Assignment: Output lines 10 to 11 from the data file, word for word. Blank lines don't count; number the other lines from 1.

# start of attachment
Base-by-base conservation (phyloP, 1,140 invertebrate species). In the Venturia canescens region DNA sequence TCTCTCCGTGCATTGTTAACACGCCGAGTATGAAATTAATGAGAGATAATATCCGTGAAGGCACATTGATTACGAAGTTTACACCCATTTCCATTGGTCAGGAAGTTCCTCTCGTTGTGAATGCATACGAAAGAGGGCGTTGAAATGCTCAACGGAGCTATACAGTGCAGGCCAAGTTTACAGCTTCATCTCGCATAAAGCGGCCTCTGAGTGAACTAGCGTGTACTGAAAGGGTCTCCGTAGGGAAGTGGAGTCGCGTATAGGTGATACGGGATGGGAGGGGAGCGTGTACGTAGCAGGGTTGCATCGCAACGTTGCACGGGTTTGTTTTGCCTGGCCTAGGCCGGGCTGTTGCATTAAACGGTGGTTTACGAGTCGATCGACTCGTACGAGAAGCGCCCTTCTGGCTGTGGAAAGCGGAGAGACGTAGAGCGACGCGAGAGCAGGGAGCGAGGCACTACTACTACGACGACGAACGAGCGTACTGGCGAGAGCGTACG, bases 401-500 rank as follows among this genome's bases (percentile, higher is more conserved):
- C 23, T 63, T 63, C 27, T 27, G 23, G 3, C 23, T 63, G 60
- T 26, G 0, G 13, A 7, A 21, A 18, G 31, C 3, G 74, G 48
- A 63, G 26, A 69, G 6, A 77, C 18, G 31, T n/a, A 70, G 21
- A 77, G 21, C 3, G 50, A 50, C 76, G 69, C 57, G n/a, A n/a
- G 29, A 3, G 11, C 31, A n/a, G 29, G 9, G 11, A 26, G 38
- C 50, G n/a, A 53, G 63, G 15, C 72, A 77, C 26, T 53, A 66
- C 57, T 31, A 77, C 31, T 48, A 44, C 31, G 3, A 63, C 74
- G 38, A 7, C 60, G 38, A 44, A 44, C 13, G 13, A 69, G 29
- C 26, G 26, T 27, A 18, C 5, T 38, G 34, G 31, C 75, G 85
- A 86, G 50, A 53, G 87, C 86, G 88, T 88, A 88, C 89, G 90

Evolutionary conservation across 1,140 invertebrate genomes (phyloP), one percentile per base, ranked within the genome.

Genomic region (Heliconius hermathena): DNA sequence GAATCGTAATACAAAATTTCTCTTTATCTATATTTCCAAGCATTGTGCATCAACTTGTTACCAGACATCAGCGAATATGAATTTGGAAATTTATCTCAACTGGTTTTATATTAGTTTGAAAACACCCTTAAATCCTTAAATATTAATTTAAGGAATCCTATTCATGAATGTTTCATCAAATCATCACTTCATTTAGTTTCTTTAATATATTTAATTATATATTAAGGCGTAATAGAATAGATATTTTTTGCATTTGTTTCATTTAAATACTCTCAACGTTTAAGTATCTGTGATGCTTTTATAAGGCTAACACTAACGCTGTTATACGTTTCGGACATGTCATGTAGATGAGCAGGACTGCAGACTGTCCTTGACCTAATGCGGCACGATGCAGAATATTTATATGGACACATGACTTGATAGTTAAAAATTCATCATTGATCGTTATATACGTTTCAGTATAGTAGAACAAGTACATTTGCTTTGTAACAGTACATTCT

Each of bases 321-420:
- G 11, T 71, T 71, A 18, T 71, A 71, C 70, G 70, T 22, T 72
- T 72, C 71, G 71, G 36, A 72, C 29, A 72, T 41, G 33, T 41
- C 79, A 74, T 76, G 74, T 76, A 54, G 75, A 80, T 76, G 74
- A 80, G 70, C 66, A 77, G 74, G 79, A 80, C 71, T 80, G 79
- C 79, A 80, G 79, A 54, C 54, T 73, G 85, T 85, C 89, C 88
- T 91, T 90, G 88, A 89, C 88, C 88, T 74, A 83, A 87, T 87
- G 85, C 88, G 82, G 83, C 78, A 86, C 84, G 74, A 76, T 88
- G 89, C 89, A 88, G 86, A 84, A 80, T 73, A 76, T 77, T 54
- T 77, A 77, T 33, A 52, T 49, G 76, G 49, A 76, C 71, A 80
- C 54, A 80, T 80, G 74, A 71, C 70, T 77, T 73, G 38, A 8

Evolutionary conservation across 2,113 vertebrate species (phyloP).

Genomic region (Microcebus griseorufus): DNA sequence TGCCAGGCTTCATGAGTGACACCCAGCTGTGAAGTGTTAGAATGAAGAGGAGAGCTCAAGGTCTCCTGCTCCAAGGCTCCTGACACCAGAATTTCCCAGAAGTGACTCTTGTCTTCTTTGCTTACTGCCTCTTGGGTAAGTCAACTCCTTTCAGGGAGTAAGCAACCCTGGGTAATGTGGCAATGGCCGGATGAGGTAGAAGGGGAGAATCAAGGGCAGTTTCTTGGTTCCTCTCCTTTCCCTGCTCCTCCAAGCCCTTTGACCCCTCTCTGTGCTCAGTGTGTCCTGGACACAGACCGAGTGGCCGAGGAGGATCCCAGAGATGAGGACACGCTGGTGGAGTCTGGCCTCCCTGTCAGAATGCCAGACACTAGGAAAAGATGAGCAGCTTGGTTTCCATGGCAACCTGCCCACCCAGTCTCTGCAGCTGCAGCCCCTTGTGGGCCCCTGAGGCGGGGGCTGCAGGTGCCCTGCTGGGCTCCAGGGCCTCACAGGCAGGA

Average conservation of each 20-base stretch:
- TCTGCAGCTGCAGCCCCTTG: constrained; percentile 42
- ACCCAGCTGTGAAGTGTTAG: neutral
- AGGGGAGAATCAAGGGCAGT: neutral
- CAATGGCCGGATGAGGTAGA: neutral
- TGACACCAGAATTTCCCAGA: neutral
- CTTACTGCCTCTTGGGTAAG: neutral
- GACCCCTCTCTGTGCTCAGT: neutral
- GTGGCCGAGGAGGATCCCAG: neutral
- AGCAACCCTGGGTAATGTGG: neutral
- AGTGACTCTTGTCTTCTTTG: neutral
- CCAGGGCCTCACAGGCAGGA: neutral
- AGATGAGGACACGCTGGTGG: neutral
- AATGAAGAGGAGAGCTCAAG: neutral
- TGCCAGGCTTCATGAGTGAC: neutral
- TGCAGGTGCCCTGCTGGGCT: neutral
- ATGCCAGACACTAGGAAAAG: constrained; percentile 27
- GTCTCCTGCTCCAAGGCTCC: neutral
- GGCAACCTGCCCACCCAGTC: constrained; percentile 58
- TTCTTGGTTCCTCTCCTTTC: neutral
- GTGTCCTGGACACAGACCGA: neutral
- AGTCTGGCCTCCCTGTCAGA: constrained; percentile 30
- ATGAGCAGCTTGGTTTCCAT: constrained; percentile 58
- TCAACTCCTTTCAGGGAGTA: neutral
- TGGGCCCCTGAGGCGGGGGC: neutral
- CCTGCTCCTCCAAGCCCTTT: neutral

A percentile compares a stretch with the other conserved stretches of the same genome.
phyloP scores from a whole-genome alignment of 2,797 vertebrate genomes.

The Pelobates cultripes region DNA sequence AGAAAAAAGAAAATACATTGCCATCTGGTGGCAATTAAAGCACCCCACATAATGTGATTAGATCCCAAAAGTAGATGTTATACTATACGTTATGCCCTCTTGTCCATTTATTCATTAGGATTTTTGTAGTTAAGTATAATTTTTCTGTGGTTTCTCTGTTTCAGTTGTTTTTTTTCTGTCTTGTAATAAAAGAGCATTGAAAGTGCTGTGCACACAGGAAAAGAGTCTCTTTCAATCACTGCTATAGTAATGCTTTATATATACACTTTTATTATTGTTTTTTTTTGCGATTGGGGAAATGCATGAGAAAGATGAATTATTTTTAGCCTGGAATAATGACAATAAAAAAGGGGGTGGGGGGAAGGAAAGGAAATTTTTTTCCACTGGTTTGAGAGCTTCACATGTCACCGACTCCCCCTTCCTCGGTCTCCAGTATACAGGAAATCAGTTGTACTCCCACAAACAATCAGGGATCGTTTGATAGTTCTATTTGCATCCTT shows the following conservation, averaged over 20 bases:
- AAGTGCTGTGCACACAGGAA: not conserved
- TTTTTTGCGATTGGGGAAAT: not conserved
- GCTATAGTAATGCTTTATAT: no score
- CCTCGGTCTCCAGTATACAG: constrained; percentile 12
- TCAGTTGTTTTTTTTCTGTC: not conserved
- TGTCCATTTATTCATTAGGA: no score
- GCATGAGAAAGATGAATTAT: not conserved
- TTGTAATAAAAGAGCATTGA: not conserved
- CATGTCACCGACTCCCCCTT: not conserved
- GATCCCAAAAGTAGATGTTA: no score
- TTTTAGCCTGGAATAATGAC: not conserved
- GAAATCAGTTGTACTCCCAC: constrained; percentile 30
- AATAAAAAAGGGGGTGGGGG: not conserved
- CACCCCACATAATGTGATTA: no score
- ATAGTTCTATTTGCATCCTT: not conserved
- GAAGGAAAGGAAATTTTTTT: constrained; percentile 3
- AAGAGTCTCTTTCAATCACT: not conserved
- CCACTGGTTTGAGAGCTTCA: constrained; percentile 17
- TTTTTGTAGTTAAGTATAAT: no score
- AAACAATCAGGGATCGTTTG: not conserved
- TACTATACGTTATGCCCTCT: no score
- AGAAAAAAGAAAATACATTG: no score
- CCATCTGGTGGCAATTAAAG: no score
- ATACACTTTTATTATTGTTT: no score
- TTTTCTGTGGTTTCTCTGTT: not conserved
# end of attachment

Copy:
- C 26, G 26, T 27, A 18, C 5, T 38, G 34, G 31, C 75, G 85
- A 86, G 50, A 53, G 87, C 86, G 88, T 88, A 88, C 89, G 90